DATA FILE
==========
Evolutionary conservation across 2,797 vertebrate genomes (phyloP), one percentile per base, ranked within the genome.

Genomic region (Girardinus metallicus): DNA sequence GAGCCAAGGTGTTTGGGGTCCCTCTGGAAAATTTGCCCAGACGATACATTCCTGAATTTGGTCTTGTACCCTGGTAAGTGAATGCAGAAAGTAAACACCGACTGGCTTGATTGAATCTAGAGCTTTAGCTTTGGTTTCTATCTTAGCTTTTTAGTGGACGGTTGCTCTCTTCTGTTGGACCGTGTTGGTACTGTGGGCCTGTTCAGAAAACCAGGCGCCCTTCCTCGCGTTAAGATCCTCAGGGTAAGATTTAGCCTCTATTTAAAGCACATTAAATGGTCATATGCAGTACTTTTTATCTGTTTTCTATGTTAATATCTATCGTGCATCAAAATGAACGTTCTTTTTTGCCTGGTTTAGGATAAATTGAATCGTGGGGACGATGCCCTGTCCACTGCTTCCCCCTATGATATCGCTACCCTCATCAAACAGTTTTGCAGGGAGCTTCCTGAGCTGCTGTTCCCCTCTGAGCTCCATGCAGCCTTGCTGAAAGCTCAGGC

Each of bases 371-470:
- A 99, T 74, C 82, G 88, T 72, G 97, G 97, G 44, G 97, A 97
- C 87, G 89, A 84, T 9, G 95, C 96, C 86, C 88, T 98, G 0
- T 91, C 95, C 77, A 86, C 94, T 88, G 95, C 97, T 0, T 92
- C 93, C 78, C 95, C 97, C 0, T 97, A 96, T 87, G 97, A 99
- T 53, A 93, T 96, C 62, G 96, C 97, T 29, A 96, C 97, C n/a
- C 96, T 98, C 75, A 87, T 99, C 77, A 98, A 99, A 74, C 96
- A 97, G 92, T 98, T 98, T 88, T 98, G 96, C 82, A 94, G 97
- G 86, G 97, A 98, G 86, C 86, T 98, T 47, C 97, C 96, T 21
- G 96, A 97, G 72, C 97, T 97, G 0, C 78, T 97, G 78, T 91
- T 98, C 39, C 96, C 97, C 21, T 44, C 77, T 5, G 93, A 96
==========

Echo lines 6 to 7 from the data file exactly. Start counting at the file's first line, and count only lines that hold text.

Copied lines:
- T 91, C 95, C 77, A 86, C 94, T 88, G 95, C 97, T 0, T 92
- C 93, C 78, C 95, C 97, C 0, T 97, A 96, T 87, G 97, A 99